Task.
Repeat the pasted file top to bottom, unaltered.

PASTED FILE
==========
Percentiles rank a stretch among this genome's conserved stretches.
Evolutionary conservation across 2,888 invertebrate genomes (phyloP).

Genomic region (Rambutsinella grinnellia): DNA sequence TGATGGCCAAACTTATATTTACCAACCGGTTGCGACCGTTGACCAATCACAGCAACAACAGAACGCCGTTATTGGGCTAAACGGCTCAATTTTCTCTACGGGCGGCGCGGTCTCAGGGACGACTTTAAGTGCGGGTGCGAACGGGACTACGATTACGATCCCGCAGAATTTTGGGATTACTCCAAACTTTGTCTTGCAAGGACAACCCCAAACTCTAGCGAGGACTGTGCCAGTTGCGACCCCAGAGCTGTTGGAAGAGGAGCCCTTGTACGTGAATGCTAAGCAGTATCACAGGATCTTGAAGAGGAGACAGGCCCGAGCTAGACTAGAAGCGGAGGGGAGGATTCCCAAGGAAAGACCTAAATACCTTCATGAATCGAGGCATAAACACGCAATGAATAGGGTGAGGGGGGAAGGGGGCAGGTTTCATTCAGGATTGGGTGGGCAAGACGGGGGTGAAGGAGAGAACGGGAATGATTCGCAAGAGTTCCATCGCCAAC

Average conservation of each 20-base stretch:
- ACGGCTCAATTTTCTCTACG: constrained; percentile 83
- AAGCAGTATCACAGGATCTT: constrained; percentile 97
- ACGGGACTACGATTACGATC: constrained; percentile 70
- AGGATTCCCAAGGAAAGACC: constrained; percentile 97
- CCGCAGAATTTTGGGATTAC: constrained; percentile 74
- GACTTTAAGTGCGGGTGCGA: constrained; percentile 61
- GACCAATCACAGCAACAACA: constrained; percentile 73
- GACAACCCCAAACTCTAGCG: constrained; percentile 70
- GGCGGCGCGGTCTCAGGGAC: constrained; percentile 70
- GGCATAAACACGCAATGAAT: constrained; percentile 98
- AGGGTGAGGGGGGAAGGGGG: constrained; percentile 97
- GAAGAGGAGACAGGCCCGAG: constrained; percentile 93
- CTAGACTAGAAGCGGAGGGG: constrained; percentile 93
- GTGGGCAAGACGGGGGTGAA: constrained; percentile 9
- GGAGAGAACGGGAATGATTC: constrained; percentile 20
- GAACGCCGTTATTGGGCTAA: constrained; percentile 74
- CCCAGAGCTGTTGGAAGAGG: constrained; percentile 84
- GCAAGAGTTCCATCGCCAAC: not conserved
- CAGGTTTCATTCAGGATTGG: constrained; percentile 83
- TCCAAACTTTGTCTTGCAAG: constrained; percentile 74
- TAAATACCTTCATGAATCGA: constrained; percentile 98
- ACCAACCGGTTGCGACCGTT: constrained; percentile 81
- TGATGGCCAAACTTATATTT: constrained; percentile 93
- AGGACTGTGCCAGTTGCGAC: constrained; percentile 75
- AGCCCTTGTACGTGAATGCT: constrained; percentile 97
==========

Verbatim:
Percentiles rank a stretch among this genome's conserved stretches.
Evolutionary conservation across 2,888 invertebrate genomes (phyloP).

Genomic region (Rambutsinella grinnellia): DNA sequence TGATGGCCAAACTTATATTTACCAACCGGTTGCGACCGTTGACCAATCACAGCAACAACAGAACGCCGTTATTGGGCTAAACGGCTCAATTTTCTCTACGGGCGGCGCGGTCTCAGGGACGACTTTAAGTGCGGGTGCGAACGGGACTACGATTACGATCCCGCAGAATTTTGGGATTACTCCAAACTTTGTCTTGCAAGGACAACCCCAAACTCTAGCGAGGACTGTGCCAGTTGCGACCCCAGAGCTGTTGGAAGAGGAGCCCTTGTACGTGAATGCTAAGCAGTATCACAGGATCTTGAAGAGGAGACAGGCCCGAGCTAGACTAGAAGCGGAGGGGAGGATTCCCAAGGAAAGACCTAAATACCTTCATGAATCGAGGCATAAACACGCAATGAATAGGGTGAGGGGGGAAGGGGGCAGGTTTCATTCAGGATTGGGTGGGCAAGACGGGGGTGAAGGAGAGAACGGGAATGATTCGCAAGAGTTCCATCGCCAAC

Average conservation of each 20-base stretch:
- ACGGCTCAATTTTCTCTACG: constrained; percentile 83
- AAGCAGTATCACAGGATCTT: constrained; percentile 97
- ACGGGACTACGATTACGATC: constrained; percentile 70
- AGGATTCCCAAGGAAAGACC: constrained; percentile 97
- CCGCAGAATTTTGGGATTAC: constrained; percentile 74
- GACTTTAAGTGCGGGTGCGA: constrained; percentile 61
- GACCAATCACAGCAACAACA: constrained; percentile 73
- GACAACCCCAAACTCTAGCG: constrained; percentile 70
- GGCGGCGCGGTCTCAGGGAC: constrained; percentile 70
- GGCATAAACACGCAATGAAT: constrained; percentile 98
- AGGGTGAGGGGGGAAGGGGG: constrained; percentile 97
- GAAGAGGAGACAGGCCCGAG: constrained; percentile 93
- CTAGACTAGAAGCGGAGGGG: constrained; percentile 93
- GTGGGCAAGACGGGGGTGAA: constrained; percentile 9
- GGAGAGAACGGGAATGATTC: constrained; percentile 20
- GAACGCCGTTATTGGGCTAA: constrained; percentile 74
- CCCAGAGCTGTTGGAAGAGG: constrained; percentile 84
- GCAAGAGTTCCATCGCCAAC: not conserved
- CAGGTTTCATTCAGGATTGG: constrained; percentile 83
- TCCAAACTTTGTCTTGCAAG: constrained; percentile 74
- TAAATACCTTCATGAATCGA: constrained; percentile 98
- ACCAACCGGTTGCGACCGTT: constrained; percentile 81
- TGATGGCCAAACTTATATTT: constrained; percentile 93
- AGGACTGTGCCAGTTGCGAC: constrained; percentile 75
- AGCCCTTGTACGTGAATGCT: constrained; percentile 97